G7 environment ministers could reduce the risk of a future pandemic by acting to protect wildlife, a leading scientist said.
Britain is hosting two days of online talks at a summit that starts on Thursday as preparations continue for November's Cop26 climate summit in Glasgow.
The UK wants to use its presidency of Cop26 and the G7 to drive action to protect wildlife, which experts say is needed to reduce the risk of diseases like Covid-19 emerging from the animal world.
Andrew Cunningham, a professor of wildlife epidemiology at London's Institute of Zoology, told The National that fostering biodiversity and giving more space to animals would reduce the risk to humans.
“Biodiversity acts in a protective way,” Prof Cunningham said.
“When you have similar numbers of lots of species together, then you can’t get a pathogen taking over because it can’t influence most of those species.
“If we degrade wild habitats and degrade biodiversity, the types of animals that can adapt are the types of animals that tend to have a higher proportion of zoonotic pathogens. We’re talking about rats, bats and species like that.”
Bats are regarded as a likely source of the Covid-19 virus, whose emergence in China in late 2019 put the spotlight on the illegal wildlife trade.
How the coronavirus made the jump to human beings is not yet clear, although scientists suspect that it passed through another animal first.
A report by the World Wildlife Fund last year said that keeping animals in cramped conditions increased the risk of viruses spreading to humans.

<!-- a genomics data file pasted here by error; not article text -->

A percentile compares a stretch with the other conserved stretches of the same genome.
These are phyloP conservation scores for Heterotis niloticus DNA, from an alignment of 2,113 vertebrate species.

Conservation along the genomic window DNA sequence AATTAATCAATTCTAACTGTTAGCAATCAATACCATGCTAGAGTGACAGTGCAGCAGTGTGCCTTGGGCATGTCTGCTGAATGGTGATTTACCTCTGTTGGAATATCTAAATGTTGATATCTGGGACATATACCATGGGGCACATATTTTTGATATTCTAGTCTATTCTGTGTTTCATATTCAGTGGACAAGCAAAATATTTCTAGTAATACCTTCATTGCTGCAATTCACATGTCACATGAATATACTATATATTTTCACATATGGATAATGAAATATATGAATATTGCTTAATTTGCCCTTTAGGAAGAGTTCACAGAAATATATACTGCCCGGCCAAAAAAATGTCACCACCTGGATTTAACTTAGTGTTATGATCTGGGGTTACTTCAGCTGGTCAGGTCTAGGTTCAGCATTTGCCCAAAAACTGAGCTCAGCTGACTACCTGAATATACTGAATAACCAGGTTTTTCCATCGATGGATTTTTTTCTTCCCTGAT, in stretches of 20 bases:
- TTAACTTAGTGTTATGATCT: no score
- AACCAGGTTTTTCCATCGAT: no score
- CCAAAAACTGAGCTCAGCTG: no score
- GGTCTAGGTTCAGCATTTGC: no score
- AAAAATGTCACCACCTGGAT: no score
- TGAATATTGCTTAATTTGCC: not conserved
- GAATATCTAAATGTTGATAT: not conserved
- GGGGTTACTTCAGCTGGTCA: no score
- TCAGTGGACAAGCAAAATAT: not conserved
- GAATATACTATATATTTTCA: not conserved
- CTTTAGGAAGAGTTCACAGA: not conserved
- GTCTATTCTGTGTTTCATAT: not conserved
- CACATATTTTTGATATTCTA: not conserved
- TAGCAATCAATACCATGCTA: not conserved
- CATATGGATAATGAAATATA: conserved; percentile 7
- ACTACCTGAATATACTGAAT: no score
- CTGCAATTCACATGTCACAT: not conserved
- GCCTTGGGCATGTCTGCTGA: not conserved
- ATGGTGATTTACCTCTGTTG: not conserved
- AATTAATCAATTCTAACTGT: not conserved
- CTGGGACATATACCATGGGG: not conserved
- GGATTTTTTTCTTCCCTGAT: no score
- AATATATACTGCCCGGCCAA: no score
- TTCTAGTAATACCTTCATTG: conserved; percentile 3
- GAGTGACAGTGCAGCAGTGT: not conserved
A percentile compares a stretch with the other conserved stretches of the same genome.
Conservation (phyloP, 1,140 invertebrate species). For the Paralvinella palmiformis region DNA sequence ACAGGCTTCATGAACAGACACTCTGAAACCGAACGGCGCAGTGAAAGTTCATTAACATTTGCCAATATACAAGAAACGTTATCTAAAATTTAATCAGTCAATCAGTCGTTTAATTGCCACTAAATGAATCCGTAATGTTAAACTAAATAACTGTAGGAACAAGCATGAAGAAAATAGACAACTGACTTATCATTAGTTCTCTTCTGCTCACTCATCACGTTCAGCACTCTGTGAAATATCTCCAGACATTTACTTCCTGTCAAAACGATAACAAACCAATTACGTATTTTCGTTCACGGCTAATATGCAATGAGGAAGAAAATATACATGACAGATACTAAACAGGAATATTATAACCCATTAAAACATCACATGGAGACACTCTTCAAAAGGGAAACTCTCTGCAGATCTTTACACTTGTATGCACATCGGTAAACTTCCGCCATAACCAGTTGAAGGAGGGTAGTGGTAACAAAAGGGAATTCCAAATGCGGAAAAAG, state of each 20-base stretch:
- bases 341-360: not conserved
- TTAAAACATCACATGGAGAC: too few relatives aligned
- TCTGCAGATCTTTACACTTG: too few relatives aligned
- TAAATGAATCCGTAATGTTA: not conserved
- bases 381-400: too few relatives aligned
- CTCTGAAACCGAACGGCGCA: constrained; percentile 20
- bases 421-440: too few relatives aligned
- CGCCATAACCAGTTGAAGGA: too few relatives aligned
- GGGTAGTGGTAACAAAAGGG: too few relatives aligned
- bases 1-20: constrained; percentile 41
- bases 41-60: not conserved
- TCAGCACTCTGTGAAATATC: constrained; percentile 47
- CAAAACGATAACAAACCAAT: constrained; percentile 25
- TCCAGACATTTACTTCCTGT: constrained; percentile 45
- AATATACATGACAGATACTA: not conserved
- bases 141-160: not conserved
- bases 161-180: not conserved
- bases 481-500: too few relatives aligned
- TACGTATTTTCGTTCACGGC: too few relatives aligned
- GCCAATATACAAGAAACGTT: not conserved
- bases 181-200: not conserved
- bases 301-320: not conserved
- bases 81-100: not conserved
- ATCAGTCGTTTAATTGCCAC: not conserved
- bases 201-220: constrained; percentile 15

Prof Cunningham said intensive animal production was a source of other human pathogens such as swine flu and avian flu.
He said G7 leaders could foster rewilding efforts to promote biodiversity and free up more land for wildlife.
“I think the Covid-19 pandemic has really made policymakers and politicians realise that a continue-as-we-are approach is just not sustainable,” he said.
“I’m cautiously optimistic that the politicians now get it.”
Climate diplomacy ramps up ahead of Cop26
Germany says measures to protect nature and biodiversity will be among the central themes of the G7 talks.
One of the delegates is US climate envoy John Kerry, who spent the past week in Europe on a trip to strengthen co-operation ahead of Cop26.
While in Britain he sought to play down fears that the US government would have to tell people to eat less meat to meet climate targets.
"There's a lot of research being done now that will change the way meat is produced, cattle are herded and fed," he said.
But Prof Cunningham said that reducing meat consumption could help by cutting the amount of land that needs to be farmed to feed animals.
This would not require everyone to adopt a vegan diet, but perhaps reducing meat consumption to once or twice a week, he said.
“It’s human behaviour that is the problem,” he said.
Reducing animal production would also have the advantage of cutting methane emissions.
Britain, the EU and the US all have ambitious targets to reduce their greenhouse gas emissions by 2030.
US President Joe Biden’s climate goals envisage a 50 per cent to 52 per cent reduction from 2005 levels of greenhouse gas pollution by 2030.
The UK’s targets call for a 68 per cent cut by 2030 compared with 1990 levels.
Diplomats in the US and Europe are seeking to extract similar pledges from other countries before Cop26.
Mr Kerry and German Foreign Minister Heiko Maas raised the spectre of security threats caused by climate change during talks in Berlin on Tuesday and a German expert panel said that fighting climate change was essential to preventing refugee crises in Europe.
The panel’s report said Germany should offer “massive support” to developing countries to prevent environmental disaster from causing waves of migration.
Countries should consider offering “climate passports” to allow refugees from high-risk areas to settle elsewhere, it said.